Return to Nowheresville


Once upon a time, my island-boy-turned Texan husband “Bubba-Mon” fell in love with a little piece of land known as Shangri-La and a rundown travel trailer named the Quacker near Nowheresville, Texas.  We spent many happy hours rednecking there this summer.  Then came August and the return of “teenager’s activities.”

We moan and groan about it, but we put the kids’ development first.  Rednecking in Nowheresville with the Quacker had to wait.

Hence, the name Quacker.

Until I showed signs of IT Band Syndrome in my thigh and knee again, that is.  ITBS suddenly threatened bicycling — I made seditious comments about slowing down on riding.  Bubba-mon had me in the 2000 Suburban headed northwest for the four-hour round trip the next day.  Why?  Because my knee-saving custom orthotic bike shoe inserts (possibly psychosomatic, but don’t judge!) might, I repeat, might, be in the Quacker.

We knew we had missed Shangri-La, but as we drove through the still-green fields of the hill country, we gripped each other’s hands and bounced up and down in our seats like kids.

“The longhorns are out!”

“Did you see that deer?”

“Wow!  Smell the rain.  Just smell it.”

We pulled into Shangri-La.  None of our stashed and camouflaged belongings had been stolen.  The Quacker stood proudly in its place.  At first glance, all seemed as we left it.

Except that someone had been eating our porridge there was no pond.

BEFORE: clearly no funny mushrooms caused us to believe there was a pond. (You can see it, can't you? Please tell me you see a pond in this picture...)

The centerpiece of the land was its three-acre pond.  Not a tiny puddle of a pond.  But a big ole Texas pond.  Now, there were only trees, logs, and mud in the space-formerly-known-as-a-pond.  No trillion croaking frogs, not even the last whiff of a swampy pond odor.  Gone.  Poof.  Vanished.

AFTER: what rat bastard stole our pond? Return it immediately. I WANT OUR POND BACK!

Had we only imagined it?  Had it dried up?   What the aaaaych  eeeeeee double hockey sticks had happened to it?  The former owners fished that pond for 16 years.  How could it just disappear?

“The dam gave way,” Eric pronounced.

Inspecting the damn pond, or, rather, the pond's dam. And looking pretty cool while doing it.

Sure enough, we inspected the wet, wet dam area, and that is precisely what happened.  This excited Bubba-mon.  Instead of a problem, he saw the opportunity to rent a tractor and clear out all the brush and old trees without wearing snake-proof waders.  If there is one thing my man loves more than his bicycle or me, it is manual labor.

Still gorgeous. Just less water-y.

Next we discovered that someone had been sitting in our chairs roto-rootered one acre of our property.

Bubba-mon does not yet understand the fearsome nature of the Texas wild hog. If you've seen it, you'll know that no picture can do justice to their comprehensive destruction of terrain. Trust me, this photograph is evidence of a wild hog invasion.

I knew the answer to this riddle.

“Feral pigs.  Wild hogs.  Giant man-eating boars.”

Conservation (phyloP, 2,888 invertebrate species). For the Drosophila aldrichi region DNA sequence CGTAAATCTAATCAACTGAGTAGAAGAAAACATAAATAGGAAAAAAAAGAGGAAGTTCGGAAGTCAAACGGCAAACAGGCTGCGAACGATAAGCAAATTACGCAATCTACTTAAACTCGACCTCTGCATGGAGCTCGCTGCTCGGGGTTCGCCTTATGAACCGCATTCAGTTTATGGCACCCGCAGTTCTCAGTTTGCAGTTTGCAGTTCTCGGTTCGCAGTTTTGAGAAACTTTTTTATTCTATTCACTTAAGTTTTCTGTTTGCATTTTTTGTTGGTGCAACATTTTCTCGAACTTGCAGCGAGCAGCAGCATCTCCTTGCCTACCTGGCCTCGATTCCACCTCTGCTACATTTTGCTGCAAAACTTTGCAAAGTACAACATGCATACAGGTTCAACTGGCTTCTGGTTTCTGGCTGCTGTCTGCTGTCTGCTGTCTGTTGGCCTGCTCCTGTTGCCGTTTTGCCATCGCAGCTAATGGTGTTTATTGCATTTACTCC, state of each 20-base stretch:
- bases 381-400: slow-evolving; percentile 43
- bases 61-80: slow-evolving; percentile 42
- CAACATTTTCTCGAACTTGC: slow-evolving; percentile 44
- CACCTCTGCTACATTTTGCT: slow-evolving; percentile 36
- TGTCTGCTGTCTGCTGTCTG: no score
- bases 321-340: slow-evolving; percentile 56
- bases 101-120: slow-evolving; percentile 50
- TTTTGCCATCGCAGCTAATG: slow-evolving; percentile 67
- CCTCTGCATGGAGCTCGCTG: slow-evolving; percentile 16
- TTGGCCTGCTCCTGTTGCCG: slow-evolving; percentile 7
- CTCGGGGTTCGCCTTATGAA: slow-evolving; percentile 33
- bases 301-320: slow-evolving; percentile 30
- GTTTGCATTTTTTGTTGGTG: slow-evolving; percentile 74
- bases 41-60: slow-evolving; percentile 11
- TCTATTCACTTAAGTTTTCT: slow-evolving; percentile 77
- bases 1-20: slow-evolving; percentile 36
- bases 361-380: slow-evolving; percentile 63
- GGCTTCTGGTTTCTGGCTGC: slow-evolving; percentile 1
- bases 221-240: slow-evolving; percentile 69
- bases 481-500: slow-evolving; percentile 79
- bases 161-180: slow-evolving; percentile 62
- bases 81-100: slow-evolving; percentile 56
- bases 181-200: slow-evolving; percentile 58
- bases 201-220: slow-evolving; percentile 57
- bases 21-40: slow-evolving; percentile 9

“Awesome.  Now we don’t have to buy a pet pig,” Bubba-mon said.

“Uh, not the Wilbur kind of pig honey.  The hide-the-small-children-and-animals kind.”

We walked the perimeter of the swine-tilled earth.  Nary a foot of unturned dirt remained; John Deere ain’t got nothing on them.  You could still smell the loaminess from their recent visit.  I expected to hear a branch crack underneath one of their cloved feet right before they rushed us and I ended up like Old Yeller.

Finally, we opened the door to the Quacker.  Someone had been sleeping in our bed, and there she is right now! We found the orthotics!  Happy day.  Just in case, we had brought the bikes for a quick ride.

I suspect the Quacker "t'iefed 'em" to lure us back. And, yes, they are showing some wear. GROSS.

“Don’t make me go back to Houston,” I said.  “Sami doesn’t know it yet, but she wants to graduate from a 1A high school (smallest sized classification of TX public high schools).”

“Someday, I won’t,” he said.

And we’ll live happily ever after.

Enjoy the rest of the pictures.

Pamelot

Which way to Nowheresville?

"Nice pink bike, Lady."

Everything I see around Nowheresville makes me happy.

Especially this.

🙂

Comments
10 Responses to “Return to Nowheresville”
  1. Eric Hutchins says:

    This place is just so awesome. I love it. AND the pond thing is a bit of a crises but, we will get it fixed. WE WILL.🙂

    • Pamela says:

      I seem to recall “I”ll hang a hammock for you honey. I just want you to have a place to write.” Those “we” statements lead me to believe I was led down a primrose path…

  2. ryoko861 says:

    Is that really the name of the town? “Nowheresville”?

    I mean Pennsy has it’s share of strange places, we even have an East Texas! Vera Cruz, Blue Ball, Intercourse…

    Has global warming taken it’s toll on the pond? Blame Obama.

    • Pamela says:

      The town name shall remain a mystery, hence its pseudonym. 😉 Don’t want anyone out there reading on the interwebs about the glorious treasures we stash unprotected, and thus deciding to liberate us from our belongings. Although I’m sure Bubba-mon’s pile of tree branches over the generator provides sufficient camouflage. Until the leaves dry up and fall off the branches, anyway. But I did not point that out when he erected said camouflage, because I am the epitome of verbal restraint.

      No, you don’t SERIOUSLY have a Blue Ball and an Intercourse, do you? That is too funny.

  3. Eric Hutchins says:

    Wait a sec there bubba-lady, you wanted me to drag branches by the front gate just last weekend!!!!!! HRMMMPH

  4. LBDDiaries says:

    I don’t know what’s funnier – the story or your guys’ comments to one another!

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